Expert shares 3 ways to improve your dog’s focus (and make training so much easier for you)

Dog looking at trainer
(Image credit: Gary Yeowell)

There’s lots of great training advice out there, but we’re here to tell you that you don’t need to know absolutely everything to get started. 

For many dog parents, especially those wondering how to calm down a hyper dog, focus can be the biggest hurdle. But once you’ve got over it, you’ll be ready to take on anything. 

Mattison Skoog, an expert dog behaviorist, thinks the same and recently shared three tips on how to achieve this. 

She says it’s best to start small and the quickest way you’ll make progress with your training is by ”having an incredibly clear marker system with high reinforcement history and focus work.” 

When you’re consistent, positive reinforcement for dogs is very effective, according to the Journal of Veterinary Behavior

These things might feel small, but you’d be surprised at how much they will propel you in your dog training journey if you nail it. In fact, Mattison says it got her halfway there to some of her training goals last year, which is proof it’s worth investing your time into.

Here are her three top tips: 

1. Establish a termination marker 

You might be wondering how a marker system works. In short, your dog learns to repeat good behavior because they know they’re going to be rewarded for it after hearing the marker. The marker could be the word “yes” or using clicker training for dogs, which is then followed by a reward (like food). Make sure you repeat this every single time so your dog learns to predict the treat.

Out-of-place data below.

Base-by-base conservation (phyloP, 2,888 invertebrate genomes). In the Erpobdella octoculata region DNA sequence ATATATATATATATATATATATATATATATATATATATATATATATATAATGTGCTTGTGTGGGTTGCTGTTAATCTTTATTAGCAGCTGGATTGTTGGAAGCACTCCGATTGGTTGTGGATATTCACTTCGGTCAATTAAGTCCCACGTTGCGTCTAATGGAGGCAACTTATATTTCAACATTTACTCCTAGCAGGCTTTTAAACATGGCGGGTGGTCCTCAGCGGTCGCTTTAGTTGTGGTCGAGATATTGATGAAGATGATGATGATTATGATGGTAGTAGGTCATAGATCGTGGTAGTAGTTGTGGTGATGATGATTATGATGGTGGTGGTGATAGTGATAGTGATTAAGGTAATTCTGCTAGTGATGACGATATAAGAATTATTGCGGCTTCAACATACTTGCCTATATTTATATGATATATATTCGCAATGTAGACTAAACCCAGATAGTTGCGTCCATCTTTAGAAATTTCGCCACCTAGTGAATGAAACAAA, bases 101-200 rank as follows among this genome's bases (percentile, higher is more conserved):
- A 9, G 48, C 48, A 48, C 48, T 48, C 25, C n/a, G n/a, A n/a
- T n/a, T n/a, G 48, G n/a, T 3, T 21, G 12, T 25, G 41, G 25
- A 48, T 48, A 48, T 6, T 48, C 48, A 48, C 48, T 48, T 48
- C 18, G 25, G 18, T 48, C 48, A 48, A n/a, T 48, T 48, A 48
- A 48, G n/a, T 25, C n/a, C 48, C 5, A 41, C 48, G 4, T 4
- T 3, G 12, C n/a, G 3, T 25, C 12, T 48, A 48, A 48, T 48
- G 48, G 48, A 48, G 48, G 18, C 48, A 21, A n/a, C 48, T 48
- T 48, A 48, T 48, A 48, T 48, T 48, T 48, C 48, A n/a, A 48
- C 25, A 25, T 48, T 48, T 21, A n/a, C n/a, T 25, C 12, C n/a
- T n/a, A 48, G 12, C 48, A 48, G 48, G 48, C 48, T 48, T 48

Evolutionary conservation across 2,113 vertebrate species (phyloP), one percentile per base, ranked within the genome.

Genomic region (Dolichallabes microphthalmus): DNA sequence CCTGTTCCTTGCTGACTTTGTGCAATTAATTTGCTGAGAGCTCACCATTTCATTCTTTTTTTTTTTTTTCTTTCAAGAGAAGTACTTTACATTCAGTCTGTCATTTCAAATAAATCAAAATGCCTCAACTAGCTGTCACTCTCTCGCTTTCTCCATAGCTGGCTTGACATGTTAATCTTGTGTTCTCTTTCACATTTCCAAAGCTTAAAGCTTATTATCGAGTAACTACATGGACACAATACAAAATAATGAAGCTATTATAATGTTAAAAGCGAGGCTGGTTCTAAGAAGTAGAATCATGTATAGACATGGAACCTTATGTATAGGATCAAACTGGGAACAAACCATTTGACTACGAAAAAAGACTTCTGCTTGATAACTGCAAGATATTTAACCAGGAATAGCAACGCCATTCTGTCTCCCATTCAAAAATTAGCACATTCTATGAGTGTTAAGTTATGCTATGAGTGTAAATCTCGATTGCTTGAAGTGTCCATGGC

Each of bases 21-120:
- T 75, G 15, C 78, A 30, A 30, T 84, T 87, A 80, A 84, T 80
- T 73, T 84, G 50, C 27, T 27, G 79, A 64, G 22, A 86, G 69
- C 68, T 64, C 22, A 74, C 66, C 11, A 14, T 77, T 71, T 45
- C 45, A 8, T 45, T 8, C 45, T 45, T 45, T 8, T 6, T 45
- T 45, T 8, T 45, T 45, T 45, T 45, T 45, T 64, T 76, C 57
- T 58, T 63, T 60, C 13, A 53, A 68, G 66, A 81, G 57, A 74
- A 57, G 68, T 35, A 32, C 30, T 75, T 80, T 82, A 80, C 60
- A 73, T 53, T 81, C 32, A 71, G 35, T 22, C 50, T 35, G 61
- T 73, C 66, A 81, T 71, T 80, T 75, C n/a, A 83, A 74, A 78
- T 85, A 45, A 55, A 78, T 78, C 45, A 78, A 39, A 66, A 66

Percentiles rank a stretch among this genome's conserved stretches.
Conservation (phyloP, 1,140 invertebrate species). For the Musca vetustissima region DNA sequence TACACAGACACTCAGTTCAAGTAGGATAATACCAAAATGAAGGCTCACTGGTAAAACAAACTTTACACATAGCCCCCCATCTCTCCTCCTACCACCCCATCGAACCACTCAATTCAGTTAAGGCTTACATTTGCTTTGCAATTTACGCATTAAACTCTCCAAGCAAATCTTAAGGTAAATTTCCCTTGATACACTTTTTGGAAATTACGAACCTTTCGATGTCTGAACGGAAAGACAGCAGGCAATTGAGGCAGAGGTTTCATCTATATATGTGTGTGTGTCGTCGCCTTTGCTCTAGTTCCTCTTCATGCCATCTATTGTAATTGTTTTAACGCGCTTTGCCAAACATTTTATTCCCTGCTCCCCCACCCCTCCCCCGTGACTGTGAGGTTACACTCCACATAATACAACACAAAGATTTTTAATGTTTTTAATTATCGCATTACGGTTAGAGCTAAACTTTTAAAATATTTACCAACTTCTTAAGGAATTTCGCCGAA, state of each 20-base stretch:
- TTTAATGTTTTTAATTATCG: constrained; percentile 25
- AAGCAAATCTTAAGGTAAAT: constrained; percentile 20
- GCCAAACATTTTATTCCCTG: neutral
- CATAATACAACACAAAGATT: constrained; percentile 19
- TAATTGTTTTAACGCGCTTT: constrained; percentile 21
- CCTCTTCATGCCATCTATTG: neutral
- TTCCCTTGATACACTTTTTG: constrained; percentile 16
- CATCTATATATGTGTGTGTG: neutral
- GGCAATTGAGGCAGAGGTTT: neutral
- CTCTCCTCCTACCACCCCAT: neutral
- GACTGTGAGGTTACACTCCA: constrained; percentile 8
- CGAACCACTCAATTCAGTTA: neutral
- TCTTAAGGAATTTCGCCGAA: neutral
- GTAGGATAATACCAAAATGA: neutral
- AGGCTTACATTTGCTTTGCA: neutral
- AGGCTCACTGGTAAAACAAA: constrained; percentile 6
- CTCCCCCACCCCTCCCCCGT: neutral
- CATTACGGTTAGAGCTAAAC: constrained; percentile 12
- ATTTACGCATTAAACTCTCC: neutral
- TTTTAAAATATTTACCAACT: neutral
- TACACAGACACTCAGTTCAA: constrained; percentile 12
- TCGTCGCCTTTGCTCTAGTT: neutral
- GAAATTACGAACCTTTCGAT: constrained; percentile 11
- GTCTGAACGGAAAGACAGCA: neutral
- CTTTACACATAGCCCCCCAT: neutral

2. Catch their gaze

The best way to get a dog’s attention? It involves food, of course. Take the treat to the side of your face, move it to the center of your eyes, use your marker, and then reward them with the treat. Practice this technique a few times and they’ll be sure to notice you quickly.

3. Wait for eye contact

If you’re looking for another technique that involves food, this one works well too. Take the treat and hold it three or four inches to the side of your eyes. Wait for your dog to make eye contact with you, and when they do, use your marker and reward them with the treat. 

Mattison notes that you should always learn new skills in the easiest environments with low distractions, and places like the park are not the best of places. 

Want more ways to engage with your dog? Here are seven fun games for reactive dogs and 10 great brain games for dogs

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Megan Milstead
Staff Writer

Megan is a Staff Writer on PetsRader, covering news, features and buying guides. She has a wealth of experience looking after animals, having grown up with dogs, cats and horses all of her life. She’s particularly interested in pet happiness and behavior, which she loves to research in her spare time. You’ll often find her watching webinars on reactivity in dogs or researching cat body language. She loves going the extra mile for her cats Chilli and Nala (who also help out with testing the best products for our buying guides). 

Megan studied BA Journalism at the University of Westminster, where she specialized in lifestyle journalism and was editor of Smoke Radio’s online magazine. She also graduated from West Herts College with a Level 3 Extended Diploma in Journalism. Before joining the PetsRadar family last year, she worked on the editorial team at Harrods and has spent most of her career writing for specialized titles, like RunningShoesGuru, Licklist and Mr. After Party. 

Megan works alongside qualified vets and accredited trainers to ensure you get the best advice possible. She is passionate about finding accurate and helpful answers to your pet-related questions.